This page is older archived content from an older version of the Emerald Publishing website.

As such, it may not display exactly as originally intended.

Emerald podcasts: enjoy Emerald content on the move!

We are now offering some of our management content as podcasts.

The podcasts available on this page are specially written by David Pollitt. They are drawn from reviews in the Emerald Management Reviews database.

Podcasts are provided as .mp3 files which you can play on your computer or upload to your mp3 player. No special software is required.

Left-click your chosen podcast link, then:

  • To play the file choose 'open' (Internet Explorer) or 'Open with' & click 'OK' (Firefox) when your browser prompts you.
  • To download the files to your computer choose 'save' (Internet Explorer) or 'Save to disc' (Firefox)

We value your feedback on this service. Please send any comments to [email protected]

View transcript

Telephone tapping can be as easy as 1234.

Telephone tapping can be as easy as 1234

Television presenter Jeremy Paxman got more than he bargained for when he went to lunch with the then-editor of the Daily Mirror, Piers Morgan, and some of the newspaper’s executives.

Paxman told the UK Leveson inquiry, looking into the role of the press and police in phone-hacking, that Morgan gave him a lesson on how to get access to messages left on people’s mobile phones.

All that is required, apparently, is to go to the factory default setting and press either 0000 or 1234. Anyone who does not insert his or her own code is, according to Paxman’s recollection of what Morgan told him, ‘a fool’.

In the March issue of Computing, John D. McGonagle reveals how smart-phones used by employees can expose organizations to serious security risks. Apparently, the functionality that makes smart-phones so attractive can also leave them vulnerable to various forms of attack.

The author explains that a major threat is from malware capable of both masking ongoing intrusion and enabling fraudsters to take control of a victim's mobile phone and intercept texts and voice-mails.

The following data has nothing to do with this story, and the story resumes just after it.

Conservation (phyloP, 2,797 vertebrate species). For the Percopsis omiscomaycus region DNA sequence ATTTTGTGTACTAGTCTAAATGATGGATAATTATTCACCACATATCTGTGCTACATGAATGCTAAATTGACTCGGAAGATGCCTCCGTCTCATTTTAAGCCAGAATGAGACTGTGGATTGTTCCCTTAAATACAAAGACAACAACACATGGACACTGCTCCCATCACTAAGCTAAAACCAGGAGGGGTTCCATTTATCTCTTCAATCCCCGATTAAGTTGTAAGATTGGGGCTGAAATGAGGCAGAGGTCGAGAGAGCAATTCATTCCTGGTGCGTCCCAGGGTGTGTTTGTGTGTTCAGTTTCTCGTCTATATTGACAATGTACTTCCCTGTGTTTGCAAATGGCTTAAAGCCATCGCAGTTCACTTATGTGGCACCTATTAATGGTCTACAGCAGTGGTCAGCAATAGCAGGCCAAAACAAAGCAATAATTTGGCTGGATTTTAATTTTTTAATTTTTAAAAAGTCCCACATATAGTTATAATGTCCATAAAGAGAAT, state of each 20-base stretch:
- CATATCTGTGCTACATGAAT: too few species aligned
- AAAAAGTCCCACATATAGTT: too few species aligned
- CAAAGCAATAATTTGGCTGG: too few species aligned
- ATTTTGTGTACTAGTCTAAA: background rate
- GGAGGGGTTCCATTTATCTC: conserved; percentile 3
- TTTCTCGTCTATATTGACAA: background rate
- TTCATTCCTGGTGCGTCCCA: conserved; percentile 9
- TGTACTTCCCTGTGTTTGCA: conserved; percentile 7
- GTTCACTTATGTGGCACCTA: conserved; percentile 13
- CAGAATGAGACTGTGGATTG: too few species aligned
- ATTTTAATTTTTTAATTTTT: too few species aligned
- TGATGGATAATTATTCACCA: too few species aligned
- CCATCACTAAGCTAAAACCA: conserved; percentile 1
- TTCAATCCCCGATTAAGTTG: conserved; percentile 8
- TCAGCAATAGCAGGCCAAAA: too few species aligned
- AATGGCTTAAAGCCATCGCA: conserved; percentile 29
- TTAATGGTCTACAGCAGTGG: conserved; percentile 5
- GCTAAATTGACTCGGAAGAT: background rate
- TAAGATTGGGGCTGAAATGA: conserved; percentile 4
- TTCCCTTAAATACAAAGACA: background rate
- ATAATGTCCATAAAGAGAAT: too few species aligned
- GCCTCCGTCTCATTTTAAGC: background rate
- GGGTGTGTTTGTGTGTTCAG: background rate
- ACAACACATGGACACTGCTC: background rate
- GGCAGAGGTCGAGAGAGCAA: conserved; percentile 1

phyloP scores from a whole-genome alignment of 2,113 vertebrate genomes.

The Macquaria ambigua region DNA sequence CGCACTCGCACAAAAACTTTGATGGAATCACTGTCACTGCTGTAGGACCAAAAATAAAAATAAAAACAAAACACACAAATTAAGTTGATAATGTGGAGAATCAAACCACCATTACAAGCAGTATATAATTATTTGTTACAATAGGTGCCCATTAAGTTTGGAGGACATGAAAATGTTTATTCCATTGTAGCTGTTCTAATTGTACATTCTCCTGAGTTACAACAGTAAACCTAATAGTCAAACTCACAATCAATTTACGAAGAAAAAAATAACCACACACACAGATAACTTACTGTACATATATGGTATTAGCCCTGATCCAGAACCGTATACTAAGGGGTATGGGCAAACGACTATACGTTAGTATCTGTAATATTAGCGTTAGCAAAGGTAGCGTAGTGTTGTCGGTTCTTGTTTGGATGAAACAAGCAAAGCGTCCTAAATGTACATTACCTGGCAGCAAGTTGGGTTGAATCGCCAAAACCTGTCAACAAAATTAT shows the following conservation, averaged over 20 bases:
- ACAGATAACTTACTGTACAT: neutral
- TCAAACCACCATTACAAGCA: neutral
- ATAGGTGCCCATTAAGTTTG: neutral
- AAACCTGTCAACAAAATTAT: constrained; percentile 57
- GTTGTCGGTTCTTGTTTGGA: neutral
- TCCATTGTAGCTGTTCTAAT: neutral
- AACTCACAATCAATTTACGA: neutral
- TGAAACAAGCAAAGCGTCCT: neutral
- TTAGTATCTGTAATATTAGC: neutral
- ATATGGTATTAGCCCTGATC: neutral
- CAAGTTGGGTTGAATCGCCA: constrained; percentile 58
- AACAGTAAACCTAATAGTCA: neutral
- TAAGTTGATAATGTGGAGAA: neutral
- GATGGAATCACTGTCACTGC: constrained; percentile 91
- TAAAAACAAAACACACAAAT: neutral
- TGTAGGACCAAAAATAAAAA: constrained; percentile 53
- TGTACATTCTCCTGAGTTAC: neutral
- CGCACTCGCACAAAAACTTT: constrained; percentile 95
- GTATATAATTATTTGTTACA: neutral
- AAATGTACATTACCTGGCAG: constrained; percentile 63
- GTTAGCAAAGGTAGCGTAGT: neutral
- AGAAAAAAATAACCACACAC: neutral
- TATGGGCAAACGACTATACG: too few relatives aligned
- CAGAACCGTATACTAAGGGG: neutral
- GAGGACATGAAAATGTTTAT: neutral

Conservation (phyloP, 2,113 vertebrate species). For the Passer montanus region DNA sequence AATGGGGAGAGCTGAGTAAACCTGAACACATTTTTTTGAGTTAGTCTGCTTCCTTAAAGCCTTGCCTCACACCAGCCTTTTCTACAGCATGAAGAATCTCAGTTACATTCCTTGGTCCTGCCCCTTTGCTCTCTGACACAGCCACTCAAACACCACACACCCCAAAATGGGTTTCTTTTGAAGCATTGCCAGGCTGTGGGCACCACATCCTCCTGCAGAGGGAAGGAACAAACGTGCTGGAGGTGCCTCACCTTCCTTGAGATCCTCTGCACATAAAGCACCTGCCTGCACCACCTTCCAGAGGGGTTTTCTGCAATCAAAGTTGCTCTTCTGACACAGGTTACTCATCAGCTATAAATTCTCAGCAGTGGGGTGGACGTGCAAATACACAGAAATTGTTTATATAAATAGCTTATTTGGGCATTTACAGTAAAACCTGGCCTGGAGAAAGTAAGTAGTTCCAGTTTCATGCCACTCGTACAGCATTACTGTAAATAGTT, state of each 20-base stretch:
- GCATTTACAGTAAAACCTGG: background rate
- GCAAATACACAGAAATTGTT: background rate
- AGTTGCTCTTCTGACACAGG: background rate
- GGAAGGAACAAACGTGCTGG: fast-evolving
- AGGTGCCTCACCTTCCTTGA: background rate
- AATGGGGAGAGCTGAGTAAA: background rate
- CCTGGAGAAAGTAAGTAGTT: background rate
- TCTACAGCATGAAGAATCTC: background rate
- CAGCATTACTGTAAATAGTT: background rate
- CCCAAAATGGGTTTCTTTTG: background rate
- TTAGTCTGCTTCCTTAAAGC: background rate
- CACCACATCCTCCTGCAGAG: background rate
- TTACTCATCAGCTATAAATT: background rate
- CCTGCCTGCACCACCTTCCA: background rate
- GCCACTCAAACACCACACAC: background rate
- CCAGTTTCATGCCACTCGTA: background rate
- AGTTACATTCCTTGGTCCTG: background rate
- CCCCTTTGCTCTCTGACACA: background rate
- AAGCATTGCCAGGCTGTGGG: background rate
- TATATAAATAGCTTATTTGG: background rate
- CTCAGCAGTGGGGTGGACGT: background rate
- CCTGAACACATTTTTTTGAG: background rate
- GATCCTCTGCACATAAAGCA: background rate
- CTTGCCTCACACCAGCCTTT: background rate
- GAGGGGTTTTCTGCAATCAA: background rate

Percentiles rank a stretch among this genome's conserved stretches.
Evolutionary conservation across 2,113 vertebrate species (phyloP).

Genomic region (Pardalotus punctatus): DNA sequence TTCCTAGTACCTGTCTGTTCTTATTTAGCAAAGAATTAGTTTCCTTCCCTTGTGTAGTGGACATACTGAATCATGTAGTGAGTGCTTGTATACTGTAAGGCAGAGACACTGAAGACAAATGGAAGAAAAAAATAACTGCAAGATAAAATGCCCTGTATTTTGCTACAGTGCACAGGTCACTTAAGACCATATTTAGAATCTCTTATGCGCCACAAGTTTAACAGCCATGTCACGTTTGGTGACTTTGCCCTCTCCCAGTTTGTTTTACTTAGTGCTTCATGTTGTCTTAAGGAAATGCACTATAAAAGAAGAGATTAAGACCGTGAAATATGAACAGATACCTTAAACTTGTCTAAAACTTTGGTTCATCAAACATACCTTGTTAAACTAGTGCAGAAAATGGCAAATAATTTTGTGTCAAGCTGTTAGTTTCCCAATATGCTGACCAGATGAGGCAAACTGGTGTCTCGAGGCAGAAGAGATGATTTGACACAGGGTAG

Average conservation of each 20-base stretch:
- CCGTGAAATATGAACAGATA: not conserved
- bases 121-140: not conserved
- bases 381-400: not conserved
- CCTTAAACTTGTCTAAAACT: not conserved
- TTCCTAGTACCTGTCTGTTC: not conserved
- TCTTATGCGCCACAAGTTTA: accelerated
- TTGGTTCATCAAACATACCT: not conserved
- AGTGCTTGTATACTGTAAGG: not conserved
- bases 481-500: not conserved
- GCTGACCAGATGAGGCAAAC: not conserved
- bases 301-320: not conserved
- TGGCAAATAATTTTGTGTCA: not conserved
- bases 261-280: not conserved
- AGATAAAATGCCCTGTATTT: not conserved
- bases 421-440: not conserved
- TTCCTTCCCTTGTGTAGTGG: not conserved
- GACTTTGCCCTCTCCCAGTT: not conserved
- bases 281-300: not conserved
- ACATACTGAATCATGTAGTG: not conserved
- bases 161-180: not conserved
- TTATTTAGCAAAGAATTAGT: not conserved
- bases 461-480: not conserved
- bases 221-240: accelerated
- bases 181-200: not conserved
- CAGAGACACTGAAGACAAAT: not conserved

John D. McGonagle discusses the need for organizations to maintain strict controls, to be able to respond to security threats such as loss, theft and the downloading of malicious software. He considers an organization's rights in relation to monitoring data on a smart-phone used by an employee, and the practicality of using global positioning system (GPS) chips on smart-phones to 'geo-fence' employees with geo-location data and to track the movement of the phones.

The author describes the measures that information-technology managers need to take to counter the risks of using smart-phones, and urges organizations to train their employees in how smart-phones should be used.

One of the most serious aspects of security breaches to emerge recently is that many of the most successful attacks are being made against security companies which are themselves used to authenticate data and create trusted relationships.

In volume 19, issue 2 of Managing Information, Calum MacLeod explains that organizations such as RSA, Comodo, DigiNotar and VeriSign have all fallen victim to the hackers. ‘These organizations know that they are high-value targets and take extraordinary measures to protect themselves,’ says the author. ‘And yet they are still successfully attacked and breached, despite these best efforts. The inescapable conclusion is that these providers will continue to be compromised. The breaches cannot be stopped. What we have to do is learn how to anticipate these criminal attacks and prevent them.’

Calum MacLeod suggests that the first step organizations must take to protect themselves is to encrypt everything. They also need to manage all their encryption assets—particularly encryption keys. And finally, businesses need to formulate their own compromise-recovery and business-continuity plans.

One reason that firms do not routinely do this is that information security is often low on managers’ priorities. In volume 31, issue 2 of Computers and Security, Hyeun-Suk Rhee , Young U. Ryu and Cheong-Tag Kim say managers are often unaware how dangerous security breaches can be, and only act after data security has been compromised.

Clearly, this must change. Managers’ eyes must be opened and their unrealistic optimism must be challenged. The dangers of inaction are almost too frightening to contemplate.